The Phantom Menace
Han Solo, accurately recreated by Alden Ehrenreich, and Lando Calrissian, expertly portrayed by Donald Glover, have never been feminist icons, nor should they be. They are chauvinistic, self-absorbed scoundrels, the lovable, but flawed products of the seedy underbelly of the Star Wars universe. Yet behind the women, weapons, and card games, the viewer is always aware of their hidden loyalty and compassion. Han and Lando’s bravado undoubtedly makes up part of their identities, but it can still be easily punctured by the wit and gaze of the late great, and hopefully still around in Jedi-ghost form, Carrie Fisher. “I love you,” says the princess. “I know,” answers the smuggler, while allowing himself to be frozen in carbonite. An act of compassion, which displays what his words cannot. Overall, the characters Han and Lando don’t exude aggressive masculinity, but perform it rather obviously. This performance was made legible through their actions, failures to perform, and most importantly, the strength (physically, mentally, and politically) of Princess Leia as a balance in the force.
The Princess Strikes Back
Leia is of course imperfect. Subordinate to Han and Luke, she only succeeds in (accurately) criticizing their plans, not changing them. But it was the 70’s and one had to start somewhere. Unfortunately, years and years in the future in a film not really that far away, the balance she provided back then, however imperfect, is wholly missing from the new Han Solo story. Unlike Leia, Khaleesi the…wait, I mean, Qi’ra the love interest and presumed counterweight to Han’s hubris in Solo, portrayed by the talented Emilia Clarke, is complicit in, rather than skeptical of the arrogant criminal that young Han wants to perform.
Where Leia calls Han’s bluff with cutting sarcasm and political rank, Qi’ra lacks power and cunning. She is not a senator, but the assistant to mob boss, Dryden Vos. Rather than rejecting Han’s attempted outlaw routine, she is wooed by his antics and can’t talk with L3 about anything other than love. Although she does have some pretty awesome sword moves in her brief fight with Vos and ultimately assumes his powerful role in Crimson Dawn next to robot-legs Darth Maul, her action-hero abilities are never explored. Even her decision to abandon Han for a promising career in crime comes across not as agency involving forethought, planning and execution, but rather as betrayal and opportunism, both old tropes about strong women. Ultimately, Qi’ra serves to reinforce rather than resist Han’s machismo, creating the mess that Princess Leia will have to clean up later.
A New Hope?
One could ask: Maybe the balance in the gender side of the force doesn’t come from a human at all, but a robot!? One could ask, but one would be wrong. L3, Lando’s droid co-pilot, voiced by Phoebe Waller-Bridge, is a noticeably activist figure, so much so that it comes across as parody and farce. When confronted with the injustice of robot-fighting at Lando’s hideout, L3 attempts to incite the droids to rise up and resist their oppression. Her powerlessness to affect the situation is obvious and allows the scene to function as comic relief, rather than having an empowering edge. The moment is awkward enough that Lando, embarrassed by his droid/partner/crush?, guides her away like a child. Thus, the fight for equal rights, equal representation and equal voice for droids, Banthans, workers, women, POC, LGBTQ and many more, becomes nothing more than a silly distraction and one that ultimately costs L3 not only her voice, but her life. While leading a failed revolt, she is hit by a laser blast. Her hard drive is then integrated into the Falcon and permanently made part of the ship’s system, never to be heard again. With L3’s assimilation, Qi’ra’s weaker character, Val’s early death, and the narrative unimportance and limited screen time of Enfys, Solo falls short in leveling out Han and Lando’s bravado. Without this counterbalance, there is little artifice to their arrogance and even less reason for introspection in the viewer.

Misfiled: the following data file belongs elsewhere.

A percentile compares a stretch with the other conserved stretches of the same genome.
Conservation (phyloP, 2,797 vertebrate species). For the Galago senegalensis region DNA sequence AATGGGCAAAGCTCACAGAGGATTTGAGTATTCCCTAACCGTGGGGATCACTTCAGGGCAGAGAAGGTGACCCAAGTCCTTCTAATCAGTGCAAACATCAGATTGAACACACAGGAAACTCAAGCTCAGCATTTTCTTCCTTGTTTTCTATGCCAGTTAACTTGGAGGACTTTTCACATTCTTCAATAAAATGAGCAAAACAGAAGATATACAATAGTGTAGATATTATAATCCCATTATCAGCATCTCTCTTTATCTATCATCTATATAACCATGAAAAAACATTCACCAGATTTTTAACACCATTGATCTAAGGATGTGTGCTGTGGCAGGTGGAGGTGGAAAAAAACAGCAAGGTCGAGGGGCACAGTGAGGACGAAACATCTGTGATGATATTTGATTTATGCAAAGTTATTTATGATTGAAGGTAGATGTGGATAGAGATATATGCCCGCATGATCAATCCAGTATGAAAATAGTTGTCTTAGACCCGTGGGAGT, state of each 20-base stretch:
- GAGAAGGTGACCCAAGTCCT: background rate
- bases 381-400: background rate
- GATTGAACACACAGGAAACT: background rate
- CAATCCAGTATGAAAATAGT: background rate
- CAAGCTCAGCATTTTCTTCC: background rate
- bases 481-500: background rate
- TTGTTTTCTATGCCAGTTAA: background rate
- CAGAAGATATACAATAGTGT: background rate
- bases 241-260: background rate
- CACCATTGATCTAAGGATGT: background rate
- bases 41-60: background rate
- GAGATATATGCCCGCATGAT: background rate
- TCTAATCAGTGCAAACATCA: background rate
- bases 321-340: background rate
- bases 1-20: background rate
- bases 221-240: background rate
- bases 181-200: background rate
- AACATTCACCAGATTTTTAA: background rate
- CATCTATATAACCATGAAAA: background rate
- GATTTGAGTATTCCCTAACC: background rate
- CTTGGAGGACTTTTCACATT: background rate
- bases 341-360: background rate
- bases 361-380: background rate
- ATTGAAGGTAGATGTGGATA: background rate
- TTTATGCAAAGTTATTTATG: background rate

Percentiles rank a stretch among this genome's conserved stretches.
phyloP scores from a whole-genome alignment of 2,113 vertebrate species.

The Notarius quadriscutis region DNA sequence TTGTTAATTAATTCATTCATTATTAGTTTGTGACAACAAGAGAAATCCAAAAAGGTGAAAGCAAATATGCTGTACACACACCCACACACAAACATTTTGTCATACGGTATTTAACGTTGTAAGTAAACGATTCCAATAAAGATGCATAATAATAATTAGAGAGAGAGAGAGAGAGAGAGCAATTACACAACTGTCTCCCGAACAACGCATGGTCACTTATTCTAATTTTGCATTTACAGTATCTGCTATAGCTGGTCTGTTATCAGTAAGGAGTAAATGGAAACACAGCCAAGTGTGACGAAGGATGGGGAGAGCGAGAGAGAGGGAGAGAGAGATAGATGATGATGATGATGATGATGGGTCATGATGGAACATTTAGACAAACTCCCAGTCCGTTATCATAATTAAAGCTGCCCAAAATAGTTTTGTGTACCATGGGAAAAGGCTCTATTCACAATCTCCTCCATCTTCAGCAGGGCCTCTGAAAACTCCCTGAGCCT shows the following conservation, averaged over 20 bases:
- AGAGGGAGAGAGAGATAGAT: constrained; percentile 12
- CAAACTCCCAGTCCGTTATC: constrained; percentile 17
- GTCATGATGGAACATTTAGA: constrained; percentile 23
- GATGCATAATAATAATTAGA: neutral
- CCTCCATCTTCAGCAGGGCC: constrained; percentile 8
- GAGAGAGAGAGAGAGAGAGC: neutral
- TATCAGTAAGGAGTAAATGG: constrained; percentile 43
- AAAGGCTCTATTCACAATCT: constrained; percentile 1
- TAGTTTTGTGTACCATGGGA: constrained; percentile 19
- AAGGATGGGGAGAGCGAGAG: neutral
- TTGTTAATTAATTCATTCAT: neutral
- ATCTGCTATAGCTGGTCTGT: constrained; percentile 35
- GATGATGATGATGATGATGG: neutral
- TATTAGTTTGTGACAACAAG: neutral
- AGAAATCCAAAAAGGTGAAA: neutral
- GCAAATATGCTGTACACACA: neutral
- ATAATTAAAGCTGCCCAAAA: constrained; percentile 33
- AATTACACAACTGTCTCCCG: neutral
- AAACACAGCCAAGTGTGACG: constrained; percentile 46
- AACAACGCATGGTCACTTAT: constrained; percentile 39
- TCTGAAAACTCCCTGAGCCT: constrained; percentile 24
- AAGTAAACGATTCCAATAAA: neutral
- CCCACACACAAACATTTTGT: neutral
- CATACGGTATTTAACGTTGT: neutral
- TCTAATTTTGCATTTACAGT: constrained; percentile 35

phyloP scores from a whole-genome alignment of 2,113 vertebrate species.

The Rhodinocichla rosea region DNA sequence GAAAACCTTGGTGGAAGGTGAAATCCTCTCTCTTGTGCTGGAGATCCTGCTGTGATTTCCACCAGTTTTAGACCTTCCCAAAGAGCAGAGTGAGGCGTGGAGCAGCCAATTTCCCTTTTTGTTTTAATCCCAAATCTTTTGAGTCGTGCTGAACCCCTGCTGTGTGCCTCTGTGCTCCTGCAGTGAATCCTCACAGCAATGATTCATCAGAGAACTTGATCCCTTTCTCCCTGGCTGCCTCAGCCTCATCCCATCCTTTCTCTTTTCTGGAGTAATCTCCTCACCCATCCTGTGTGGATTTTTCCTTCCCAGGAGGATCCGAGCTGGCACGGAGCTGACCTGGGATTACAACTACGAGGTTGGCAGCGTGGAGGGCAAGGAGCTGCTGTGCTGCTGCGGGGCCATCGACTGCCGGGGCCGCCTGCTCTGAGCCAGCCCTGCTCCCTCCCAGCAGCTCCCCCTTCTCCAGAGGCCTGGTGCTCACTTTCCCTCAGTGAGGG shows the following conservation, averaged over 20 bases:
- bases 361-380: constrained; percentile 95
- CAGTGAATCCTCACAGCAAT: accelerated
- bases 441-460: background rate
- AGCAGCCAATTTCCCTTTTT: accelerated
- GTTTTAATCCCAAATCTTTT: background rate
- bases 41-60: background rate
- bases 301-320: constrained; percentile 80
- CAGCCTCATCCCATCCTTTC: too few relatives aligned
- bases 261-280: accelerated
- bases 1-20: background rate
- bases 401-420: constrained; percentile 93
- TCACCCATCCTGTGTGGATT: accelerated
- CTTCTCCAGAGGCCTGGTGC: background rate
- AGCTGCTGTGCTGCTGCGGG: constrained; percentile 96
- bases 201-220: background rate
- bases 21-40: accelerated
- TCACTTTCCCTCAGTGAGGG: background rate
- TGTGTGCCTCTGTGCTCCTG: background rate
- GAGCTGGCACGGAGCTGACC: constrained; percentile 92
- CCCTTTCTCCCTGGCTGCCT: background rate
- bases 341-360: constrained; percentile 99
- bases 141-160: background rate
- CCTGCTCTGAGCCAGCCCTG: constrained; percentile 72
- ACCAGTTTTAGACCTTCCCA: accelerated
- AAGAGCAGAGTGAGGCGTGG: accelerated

An Actual New Hope
It feels like it’s time for something more positive. There’s always a lot one can find wrong and too seldom suggestions for what can be done better. To the credit of director Ron Howard and the film team of Solo, the film is very Star Wars and there are interesting, subtle moments that challenge the observations above. Also to their credit, it would have only taken one simple suggestion to return balance to the force of the movie: to have Val (Thandie Newton), super smuggler villainess (she, I assume, would also then be entitled to a last name), keep Han in check. In many ways, it is Tobias Beckett (played by Woody Harrelson), Val’s lover, who takes on role of Han's mentor and counterpoint. He is strong, but self-serving, wise, but untrustworthy. Had Val taken on Beckett's role, the story remains the same, except she would provide the strong, clever, complex, influential and indeed longer living character that would have given Solo all the Leia-esque female counterweight it needed to check Han’s brash bravado exterior. But in Yoda’s words “Do or do not. There is no try.”